David Sauer Courtesy of the artist

Originally published on Wed March 19, 2014 2:29 pm

Dolora Zajick discovered opera as a 22-year-old pre-med student. "That's when I discovered I had a voice," she tells Fresh Air host Terry Gross, "and I actually had a crack at a singing career. And I decided to take the chance."

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Deceptive Cadence
10:21 am
Tue March 18, 2014

Bless You!

Sometimes, you just can't overcome nature.
iStock

We've all been there: You try (and try, and try) to hold back a sneeze, and nature prevails.

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Deceptive Cadence
7:54 am
Tue March 18, 2014

Pitch Perfect: 3 Must-Hear Vocal Albums

A late 15th-century icon of St. Sergius of Radonezh with the Saints of Rostov adorns the cover of a new album of Russian Orthodox Church music by the vocal ensemble Conspirare.
Harmonia Mundi

Originally published on Wed August 13, 2014 9:50 am

The human voice, the true original instrument, is still the most expressive and personal of all. It's one reason more than 42.5 million Americans sing in choirs, and why we seem to be hardwired to tell our stories through song. It also probably explains why I'm a vocal music junkie, eagerly pawing over the operas, recitals and choir albums that land on my desk and in my download folder.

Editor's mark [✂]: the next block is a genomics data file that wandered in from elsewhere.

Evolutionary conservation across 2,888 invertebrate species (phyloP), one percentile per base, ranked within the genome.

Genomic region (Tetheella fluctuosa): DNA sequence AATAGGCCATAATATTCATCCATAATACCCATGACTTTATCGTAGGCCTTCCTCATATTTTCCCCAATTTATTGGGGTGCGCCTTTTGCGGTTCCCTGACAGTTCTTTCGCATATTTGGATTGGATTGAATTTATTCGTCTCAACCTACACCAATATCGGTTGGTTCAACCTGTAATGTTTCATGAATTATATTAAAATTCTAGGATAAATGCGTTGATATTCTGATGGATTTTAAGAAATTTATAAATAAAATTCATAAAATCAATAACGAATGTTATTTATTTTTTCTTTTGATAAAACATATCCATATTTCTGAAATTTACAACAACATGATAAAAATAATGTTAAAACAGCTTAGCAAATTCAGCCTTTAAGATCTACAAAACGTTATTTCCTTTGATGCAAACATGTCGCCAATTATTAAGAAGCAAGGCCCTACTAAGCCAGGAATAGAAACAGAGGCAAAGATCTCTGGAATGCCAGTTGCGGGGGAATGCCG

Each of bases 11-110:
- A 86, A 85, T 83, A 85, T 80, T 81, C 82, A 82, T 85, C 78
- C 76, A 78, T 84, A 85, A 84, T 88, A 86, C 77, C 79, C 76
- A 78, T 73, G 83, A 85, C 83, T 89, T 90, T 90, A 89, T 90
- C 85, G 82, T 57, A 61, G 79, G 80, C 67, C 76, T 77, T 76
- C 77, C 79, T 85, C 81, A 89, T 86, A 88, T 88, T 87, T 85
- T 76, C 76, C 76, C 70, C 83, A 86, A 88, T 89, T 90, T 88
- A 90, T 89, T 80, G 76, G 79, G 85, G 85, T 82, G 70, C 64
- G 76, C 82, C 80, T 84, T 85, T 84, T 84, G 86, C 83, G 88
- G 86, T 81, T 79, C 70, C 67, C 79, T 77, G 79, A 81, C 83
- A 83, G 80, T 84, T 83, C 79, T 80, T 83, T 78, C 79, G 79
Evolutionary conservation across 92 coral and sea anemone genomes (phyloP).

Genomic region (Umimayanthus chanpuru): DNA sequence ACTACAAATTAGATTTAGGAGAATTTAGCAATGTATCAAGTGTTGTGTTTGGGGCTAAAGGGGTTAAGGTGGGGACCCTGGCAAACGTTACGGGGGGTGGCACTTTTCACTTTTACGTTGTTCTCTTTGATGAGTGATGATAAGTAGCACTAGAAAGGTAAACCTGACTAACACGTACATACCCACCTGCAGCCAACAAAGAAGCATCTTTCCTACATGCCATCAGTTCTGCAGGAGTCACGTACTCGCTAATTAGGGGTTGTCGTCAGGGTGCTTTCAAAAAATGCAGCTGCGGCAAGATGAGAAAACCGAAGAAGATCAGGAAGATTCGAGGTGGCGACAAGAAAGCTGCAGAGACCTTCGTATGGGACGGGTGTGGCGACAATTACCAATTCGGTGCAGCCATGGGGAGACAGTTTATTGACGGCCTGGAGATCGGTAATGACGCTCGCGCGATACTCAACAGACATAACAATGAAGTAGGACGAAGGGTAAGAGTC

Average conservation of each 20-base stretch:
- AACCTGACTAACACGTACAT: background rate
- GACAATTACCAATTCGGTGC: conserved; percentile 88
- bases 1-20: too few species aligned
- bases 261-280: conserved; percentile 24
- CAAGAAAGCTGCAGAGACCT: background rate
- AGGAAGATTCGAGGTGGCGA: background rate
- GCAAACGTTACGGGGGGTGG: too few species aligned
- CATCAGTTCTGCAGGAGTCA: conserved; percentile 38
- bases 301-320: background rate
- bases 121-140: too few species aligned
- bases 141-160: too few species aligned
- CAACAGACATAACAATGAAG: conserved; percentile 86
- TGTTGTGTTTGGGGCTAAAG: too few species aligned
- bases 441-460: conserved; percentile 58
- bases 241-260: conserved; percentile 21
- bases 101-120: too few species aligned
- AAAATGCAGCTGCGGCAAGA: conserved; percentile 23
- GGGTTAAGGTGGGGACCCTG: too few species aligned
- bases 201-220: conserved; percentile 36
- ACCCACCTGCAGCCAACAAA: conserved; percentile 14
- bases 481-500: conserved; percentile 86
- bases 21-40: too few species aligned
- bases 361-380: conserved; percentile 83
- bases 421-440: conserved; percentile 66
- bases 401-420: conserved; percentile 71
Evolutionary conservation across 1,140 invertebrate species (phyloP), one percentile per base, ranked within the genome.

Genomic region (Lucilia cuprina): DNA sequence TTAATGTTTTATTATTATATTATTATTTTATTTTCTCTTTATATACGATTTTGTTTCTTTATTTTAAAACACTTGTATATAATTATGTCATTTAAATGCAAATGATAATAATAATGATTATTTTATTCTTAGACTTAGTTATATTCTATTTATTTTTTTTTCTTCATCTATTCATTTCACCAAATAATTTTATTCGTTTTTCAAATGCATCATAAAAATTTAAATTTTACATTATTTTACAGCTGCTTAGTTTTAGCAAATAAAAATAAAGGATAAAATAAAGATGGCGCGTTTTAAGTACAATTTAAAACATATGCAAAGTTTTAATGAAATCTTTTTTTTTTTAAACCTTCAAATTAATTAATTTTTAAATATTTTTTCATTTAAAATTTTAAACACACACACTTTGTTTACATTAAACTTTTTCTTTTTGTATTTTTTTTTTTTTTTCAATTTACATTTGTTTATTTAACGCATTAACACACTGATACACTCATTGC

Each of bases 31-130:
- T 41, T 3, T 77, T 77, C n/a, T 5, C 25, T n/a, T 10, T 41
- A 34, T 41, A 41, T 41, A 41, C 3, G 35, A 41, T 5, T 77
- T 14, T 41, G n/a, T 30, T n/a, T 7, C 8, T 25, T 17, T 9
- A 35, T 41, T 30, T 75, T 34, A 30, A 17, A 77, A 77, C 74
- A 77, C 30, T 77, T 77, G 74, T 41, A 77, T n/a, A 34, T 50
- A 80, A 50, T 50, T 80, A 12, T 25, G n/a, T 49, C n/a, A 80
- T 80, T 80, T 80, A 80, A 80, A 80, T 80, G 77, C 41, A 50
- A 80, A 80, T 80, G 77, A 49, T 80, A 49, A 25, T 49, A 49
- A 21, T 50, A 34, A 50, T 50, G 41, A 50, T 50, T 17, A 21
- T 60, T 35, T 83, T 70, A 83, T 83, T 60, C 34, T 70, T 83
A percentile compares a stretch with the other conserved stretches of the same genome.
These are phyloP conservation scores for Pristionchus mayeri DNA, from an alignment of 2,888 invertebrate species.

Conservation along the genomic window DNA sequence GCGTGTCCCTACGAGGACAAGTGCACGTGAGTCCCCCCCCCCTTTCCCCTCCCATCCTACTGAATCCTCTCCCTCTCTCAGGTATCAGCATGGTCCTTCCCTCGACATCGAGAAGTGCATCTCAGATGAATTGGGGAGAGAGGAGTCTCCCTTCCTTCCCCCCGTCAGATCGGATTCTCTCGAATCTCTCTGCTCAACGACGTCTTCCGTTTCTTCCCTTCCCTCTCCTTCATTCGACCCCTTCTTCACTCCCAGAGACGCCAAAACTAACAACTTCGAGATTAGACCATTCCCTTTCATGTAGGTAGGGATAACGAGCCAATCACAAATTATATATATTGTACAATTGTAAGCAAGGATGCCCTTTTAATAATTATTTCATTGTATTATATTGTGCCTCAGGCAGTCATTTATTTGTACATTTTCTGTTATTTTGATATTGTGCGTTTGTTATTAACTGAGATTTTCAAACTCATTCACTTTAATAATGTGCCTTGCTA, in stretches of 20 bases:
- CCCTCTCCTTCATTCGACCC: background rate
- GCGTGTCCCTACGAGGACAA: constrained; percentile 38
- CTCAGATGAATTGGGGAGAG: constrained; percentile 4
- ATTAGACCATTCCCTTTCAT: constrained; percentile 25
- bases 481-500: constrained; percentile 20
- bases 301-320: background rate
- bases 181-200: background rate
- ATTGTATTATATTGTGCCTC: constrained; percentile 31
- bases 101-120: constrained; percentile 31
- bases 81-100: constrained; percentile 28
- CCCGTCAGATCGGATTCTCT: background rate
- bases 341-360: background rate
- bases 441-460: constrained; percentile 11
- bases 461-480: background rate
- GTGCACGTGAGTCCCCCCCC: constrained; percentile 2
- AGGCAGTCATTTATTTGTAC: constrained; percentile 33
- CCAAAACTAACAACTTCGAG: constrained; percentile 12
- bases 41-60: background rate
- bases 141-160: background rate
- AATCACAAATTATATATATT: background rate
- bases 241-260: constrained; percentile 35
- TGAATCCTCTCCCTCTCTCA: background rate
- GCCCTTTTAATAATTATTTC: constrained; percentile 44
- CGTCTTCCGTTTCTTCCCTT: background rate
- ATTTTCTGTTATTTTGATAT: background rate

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Music Videos
11:03 pm
Sun March 16, 2014

Timo Andres On Q2 Music's 'Spaces'

Timo Andres in his studio in Bed-Sty, Brooklyn.
Q2

Originally published on Tue July 8, 2014 10:58 am

Connecticut-born composer-pianist Timo Andres likens his music to "walking into an interesting apartment and seeing a few things next to each other that tell you something about a person." At once familiar and modern, forward-looking and reverent, Andres's music tells the story of a composer striving to reconcile a fascination with the past and composers ranging from Mozar

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First Listen
10:03 pm
Sun March 16, 2014

First Listen: The Bad Plus, 'The Rite Of Spring'

The Bad Plus' new album, The Rite of Spring, comes out March 25.
Courtesy of the artist

Originally published on Wed March 26, 2014 9:40 am

This is a recording of a jazz trio playing the score to a 101-year-old ballet. It is not a "jazzing the classics" record or a "fantasia on the themes of" sort of project. It is a band translating one of the landmark works in music history to piano, bass and drum set, and doing it as literally as possible.

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Deceptive Cadence
7:03 am
Fri March 14, 2014

How Irish Are You? A St. Paddy's Day Puzzler